As cases of land grabbing had gone up, the government created the National Authority for Land Dispute Resolution. However, this office has also been unable to dispense their duties effectively. Apart from that, ad hoc “inter-ministerial commissions” to “conciliate” were created by the government to handle politically sensitive land cases. But, these ad hoc commissions as well had been unable to effectively deal with land grabbing cases.

For a variety of reasons, of which corruption is amongst them, the victims of land grabbing have already lost confidence. They, instead of seeking interventions from these adjudicating authorities, have had to appeal to the Prime Minister for his personal intervention into getting their lands back. The extent of political intervention in government agencies is shown by the desperate attempt by victim’s themselves to seek the Prime Minister’s notice on this case.

Please write letters to the concerned authorities listed below to urge them to conduct an investigation into the police’s use of violence on the 62 victims of land grabbing wanting to meet their Prime Minister. Appropriate action must be taken against the policemen involved in beating them.

The AHRC has also written letters to the Representatives to the Secretary-General for Human Rights in Cambodia, Special Rapporteurs on the question of torture and promotion and protection of the right to freedom of opinion.

To support this case, please click here: SEND APPEAL LETTER


Dear ________,

CAMBODIA: Police beat villagers appealing for Prime Minister’s intervention on land grabbing

Name of the victims: 
1. Chim Sara, 45, female
2. Chhuom Phalla, 38, male
3. Tuy Pov, 27, male
4. Horn Sophal, 37, male
5. Kim Heap, 36, female
6. Soeuy Sin, 31, male, 
All of them are living in O Voalpreng village, Khnay Romeas commune, Bovel district, Battambang province
Alleged perpetrator: Unnamed police officer guarding Prime Minister Hun Sen’s residence
Date and place of incident: May 30, 2008 at the Prime Minisiter’s residence in Tuol Krasaing village, Kompong Samnanh commune, Takhmau District, Kandal province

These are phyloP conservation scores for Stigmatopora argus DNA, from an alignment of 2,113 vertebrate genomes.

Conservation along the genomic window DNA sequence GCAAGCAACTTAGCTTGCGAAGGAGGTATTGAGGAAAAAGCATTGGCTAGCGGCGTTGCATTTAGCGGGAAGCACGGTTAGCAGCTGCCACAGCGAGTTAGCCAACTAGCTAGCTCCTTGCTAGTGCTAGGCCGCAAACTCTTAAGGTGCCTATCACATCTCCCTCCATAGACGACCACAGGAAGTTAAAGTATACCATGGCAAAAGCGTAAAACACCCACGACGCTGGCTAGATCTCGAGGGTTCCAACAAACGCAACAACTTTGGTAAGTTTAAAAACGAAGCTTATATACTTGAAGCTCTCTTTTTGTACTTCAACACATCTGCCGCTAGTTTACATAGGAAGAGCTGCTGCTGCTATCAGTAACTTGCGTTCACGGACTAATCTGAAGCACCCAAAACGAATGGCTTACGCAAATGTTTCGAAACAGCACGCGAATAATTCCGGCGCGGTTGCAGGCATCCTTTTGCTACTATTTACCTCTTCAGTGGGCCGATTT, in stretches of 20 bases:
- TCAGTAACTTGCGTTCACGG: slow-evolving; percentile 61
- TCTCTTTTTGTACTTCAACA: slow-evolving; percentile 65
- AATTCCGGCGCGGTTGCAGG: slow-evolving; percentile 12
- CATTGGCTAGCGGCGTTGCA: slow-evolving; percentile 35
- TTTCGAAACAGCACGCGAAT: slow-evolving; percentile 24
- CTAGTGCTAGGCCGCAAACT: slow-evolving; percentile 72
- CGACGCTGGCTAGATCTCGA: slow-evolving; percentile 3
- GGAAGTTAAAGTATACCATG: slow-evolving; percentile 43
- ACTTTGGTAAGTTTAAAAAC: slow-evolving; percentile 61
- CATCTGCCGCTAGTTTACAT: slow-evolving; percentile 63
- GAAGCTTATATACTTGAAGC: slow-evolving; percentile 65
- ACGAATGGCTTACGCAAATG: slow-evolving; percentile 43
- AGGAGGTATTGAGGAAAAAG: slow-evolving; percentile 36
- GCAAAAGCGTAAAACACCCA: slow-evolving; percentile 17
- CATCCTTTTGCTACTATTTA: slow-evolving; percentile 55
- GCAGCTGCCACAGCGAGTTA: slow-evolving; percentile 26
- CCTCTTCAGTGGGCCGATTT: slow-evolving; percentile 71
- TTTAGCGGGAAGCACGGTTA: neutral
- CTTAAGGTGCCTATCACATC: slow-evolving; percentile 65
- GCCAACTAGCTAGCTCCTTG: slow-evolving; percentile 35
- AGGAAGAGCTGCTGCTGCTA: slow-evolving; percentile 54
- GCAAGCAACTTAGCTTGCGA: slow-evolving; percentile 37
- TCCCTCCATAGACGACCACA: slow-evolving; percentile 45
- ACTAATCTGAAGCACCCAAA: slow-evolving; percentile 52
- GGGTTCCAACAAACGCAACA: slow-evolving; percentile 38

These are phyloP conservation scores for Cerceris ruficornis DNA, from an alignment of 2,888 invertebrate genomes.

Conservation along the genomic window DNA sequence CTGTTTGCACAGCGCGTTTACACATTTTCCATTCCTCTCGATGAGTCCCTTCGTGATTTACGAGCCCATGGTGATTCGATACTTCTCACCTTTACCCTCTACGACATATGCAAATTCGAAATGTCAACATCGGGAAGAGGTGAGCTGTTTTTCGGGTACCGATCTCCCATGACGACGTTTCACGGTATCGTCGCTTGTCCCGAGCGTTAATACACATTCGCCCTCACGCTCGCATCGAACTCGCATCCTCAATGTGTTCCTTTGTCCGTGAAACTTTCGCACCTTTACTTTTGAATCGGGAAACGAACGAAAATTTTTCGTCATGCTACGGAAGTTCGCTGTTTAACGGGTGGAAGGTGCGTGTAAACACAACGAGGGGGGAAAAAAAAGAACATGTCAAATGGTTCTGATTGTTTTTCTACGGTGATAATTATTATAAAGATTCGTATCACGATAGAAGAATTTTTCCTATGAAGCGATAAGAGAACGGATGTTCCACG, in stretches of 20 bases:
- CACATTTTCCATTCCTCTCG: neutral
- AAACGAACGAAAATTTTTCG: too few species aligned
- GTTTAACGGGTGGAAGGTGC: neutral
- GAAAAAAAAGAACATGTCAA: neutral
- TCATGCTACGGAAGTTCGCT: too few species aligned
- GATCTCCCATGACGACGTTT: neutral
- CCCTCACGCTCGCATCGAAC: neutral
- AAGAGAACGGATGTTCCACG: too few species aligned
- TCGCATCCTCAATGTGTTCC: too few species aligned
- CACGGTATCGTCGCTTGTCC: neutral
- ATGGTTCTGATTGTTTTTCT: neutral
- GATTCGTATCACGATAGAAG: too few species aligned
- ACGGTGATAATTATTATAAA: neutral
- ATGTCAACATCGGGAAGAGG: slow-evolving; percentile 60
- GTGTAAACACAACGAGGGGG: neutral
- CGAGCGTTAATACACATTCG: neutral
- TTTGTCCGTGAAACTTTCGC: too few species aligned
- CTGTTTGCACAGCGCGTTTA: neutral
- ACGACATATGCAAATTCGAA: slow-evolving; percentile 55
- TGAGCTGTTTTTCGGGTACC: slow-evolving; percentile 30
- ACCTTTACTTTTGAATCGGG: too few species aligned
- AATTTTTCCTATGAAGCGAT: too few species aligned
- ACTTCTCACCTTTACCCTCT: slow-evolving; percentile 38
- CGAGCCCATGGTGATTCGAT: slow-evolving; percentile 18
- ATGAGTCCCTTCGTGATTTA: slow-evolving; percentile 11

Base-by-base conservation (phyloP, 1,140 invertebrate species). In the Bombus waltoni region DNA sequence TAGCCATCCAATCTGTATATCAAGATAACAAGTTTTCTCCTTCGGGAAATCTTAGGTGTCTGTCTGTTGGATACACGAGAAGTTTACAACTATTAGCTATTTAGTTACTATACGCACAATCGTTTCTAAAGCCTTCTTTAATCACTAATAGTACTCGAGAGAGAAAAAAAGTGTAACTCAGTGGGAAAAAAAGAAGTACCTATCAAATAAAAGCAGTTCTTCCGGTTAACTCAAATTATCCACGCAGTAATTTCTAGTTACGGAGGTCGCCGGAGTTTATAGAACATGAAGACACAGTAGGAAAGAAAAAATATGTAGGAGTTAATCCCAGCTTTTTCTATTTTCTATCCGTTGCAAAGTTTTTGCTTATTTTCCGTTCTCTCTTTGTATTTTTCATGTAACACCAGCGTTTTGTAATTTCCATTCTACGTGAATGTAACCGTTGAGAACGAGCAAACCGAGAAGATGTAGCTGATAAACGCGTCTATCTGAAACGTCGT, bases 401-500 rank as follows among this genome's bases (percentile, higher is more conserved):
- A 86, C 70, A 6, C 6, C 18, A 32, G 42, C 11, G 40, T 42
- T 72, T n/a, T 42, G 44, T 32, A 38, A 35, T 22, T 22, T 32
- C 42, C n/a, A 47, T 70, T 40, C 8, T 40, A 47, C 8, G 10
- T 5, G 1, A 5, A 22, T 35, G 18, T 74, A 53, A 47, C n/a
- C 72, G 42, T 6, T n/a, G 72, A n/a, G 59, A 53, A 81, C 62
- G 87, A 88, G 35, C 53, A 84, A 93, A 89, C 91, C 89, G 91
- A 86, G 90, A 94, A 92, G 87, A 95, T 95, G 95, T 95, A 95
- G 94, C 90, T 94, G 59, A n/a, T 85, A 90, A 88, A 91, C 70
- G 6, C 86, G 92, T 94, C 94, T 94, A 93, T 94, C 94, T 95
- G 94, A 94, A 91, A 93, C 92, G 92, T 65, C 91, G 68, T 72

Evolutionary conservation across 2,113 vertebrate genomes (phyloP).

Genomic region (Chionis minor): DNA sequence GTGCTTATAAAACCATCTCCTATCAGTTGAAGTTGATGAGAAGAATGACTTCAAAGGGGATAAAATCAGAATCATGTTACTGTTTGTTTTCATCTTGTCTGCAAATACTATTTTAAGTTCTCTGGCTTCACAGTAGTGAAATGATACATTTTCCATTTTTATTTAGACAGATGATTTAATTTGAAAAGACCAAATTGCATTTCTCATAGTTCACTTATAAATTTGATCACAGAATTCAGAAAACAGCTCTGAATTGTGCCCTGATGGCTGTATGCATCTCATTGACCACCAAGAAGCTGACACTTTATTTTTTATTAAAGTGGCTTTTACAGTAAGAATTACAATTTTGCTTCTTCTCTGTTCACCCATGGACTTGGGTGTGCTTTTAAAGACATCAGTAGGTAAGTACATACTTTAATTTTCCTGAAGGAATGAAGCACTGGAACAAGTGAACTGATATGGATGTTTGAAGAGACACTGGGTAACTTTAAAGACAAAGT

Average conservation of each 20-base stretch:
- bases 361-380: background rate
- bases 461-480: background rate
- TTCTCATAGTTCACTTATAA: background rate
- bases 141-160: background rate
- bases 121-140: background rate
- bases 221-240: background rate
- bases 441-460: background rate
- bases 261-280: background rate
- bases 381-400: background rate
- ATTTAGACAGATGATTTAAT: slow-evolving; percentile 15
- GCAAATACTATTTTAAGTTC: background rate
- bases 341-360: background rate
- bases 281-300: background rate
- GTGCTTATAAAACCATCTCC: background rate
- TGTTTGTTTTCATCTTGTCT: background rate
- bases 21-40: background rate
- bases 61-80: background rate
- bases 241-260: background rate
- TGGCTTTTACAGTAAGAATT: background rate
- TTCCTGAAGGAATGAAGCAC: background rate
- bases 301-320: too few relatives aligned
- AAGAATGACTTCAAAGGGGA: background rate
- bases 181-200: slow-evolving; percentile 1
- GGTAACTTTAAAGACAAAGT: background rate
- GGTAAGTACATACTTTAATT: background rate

I am writing to express my deep concern relating to the alleged use of violence against 62 villagers from O Voalpreng village, Khnay Romeas commune, Bovel district, Battambang province, allegedly by some 20 police officers guarding the Prime Minister’s residence in the morning of 30 May 2008.

While those petitioners were waiting to enter that residence on the roadside across to the entrance purposely to hand in their petition and to meet with the prime minister, the police guard forced them through an enclosed property nearby. They did it purposely to push the crowd away from the sight of dignitaries who usually passes through that entrance.  The petitioners, however, in defying the order reasoned that they only wanted meet and to give their petitions to the Prime Minister in person.

The police, however, instead of making some compromises had used violence to enforce their order. An unnamed police officer had also allegedly begun beating the demonstration by his portable radio communication set unto the six victims whose names are mentioned above. One of the victims, Chim Sara, has had the most serious injuries which require adequate medication.

I have learned that those who had come to the Prime Minister’s house, 62 petitioners, were what remained to some 200 victims of land grabbing, who for a week had walk on foot and some of them had subsequently travelled by car from their respective provinces to Phnom Penh City. The extent of sacrifices by these people only to get attention from the concerned authorities and particularly by the Prime Minister is enormous.  These people have already lost all trust in the courts on legal remedies for their grievances into getting their lands back.

However, it is disappointing that instead of providing them opportunity to have their legitimate grievances heard, the police have instead used violence and unnecessary force in dealing with them.  The treatment by the police of this people, to which should have been afforded reasonable actions as they sought intervention from the concerned authorities, is completely unacceptable.

I therefore urge you to conduct investigation into this incident. Appropriate actions must also be taken against the police officers involved, particular the one who had allegedly used his radio set in beating the victims.

Furthermore, I also urge you to ensure that cases involving land grabbing are given adequate attention and are properly adjudicated without delay. I am deeply concerned that failure of doing so would inevitably result to further dissatisfaction.

Yours sincerely,


1. Mr. Hun Sen
Prime Minister
Cabinet of the Prime Minister
No. 38, Russian Federation Street
Phnom Penh
Fax: +855 23 36 0666
Tel: +855 2321 9898

2. Mr. Sar Kheng
Deputy Prime Minister
Minister of Interior
No.275 Norodom Blvd., Phnom Penh 
Fax/phone: +855 23 721 905 / 23 726 052 / 23 721 190 

3. Mr. Henro Raken
Court of Appeal
No 240, Sothearos Blvd.
Phnom Penh
Fax: +855 23 21 66 22
Tel: +855 11 86 27 70

4. General Hok Lundy
National Police Commissioner
General-Commissariat of National Police
Phnom Penh
Fax: +855 23 22 09 52
Tel: +855 23 21 65 85

5. Mr. Ang Vong Vathna
Minster of Justice
No 240, Sothearos Blvd.
Phnom Penh
Fax: +855 23 36 4119 / 21 6622

Thank you.

Urgent Appeals Programme
Asian Human Rights Commission (

Document Type : Urgent Appeal Case
Document ID : AHRC-UAC-123-2008
Countries : Cambodia,
Issues : Freedom of expression, Land rights, Police violence,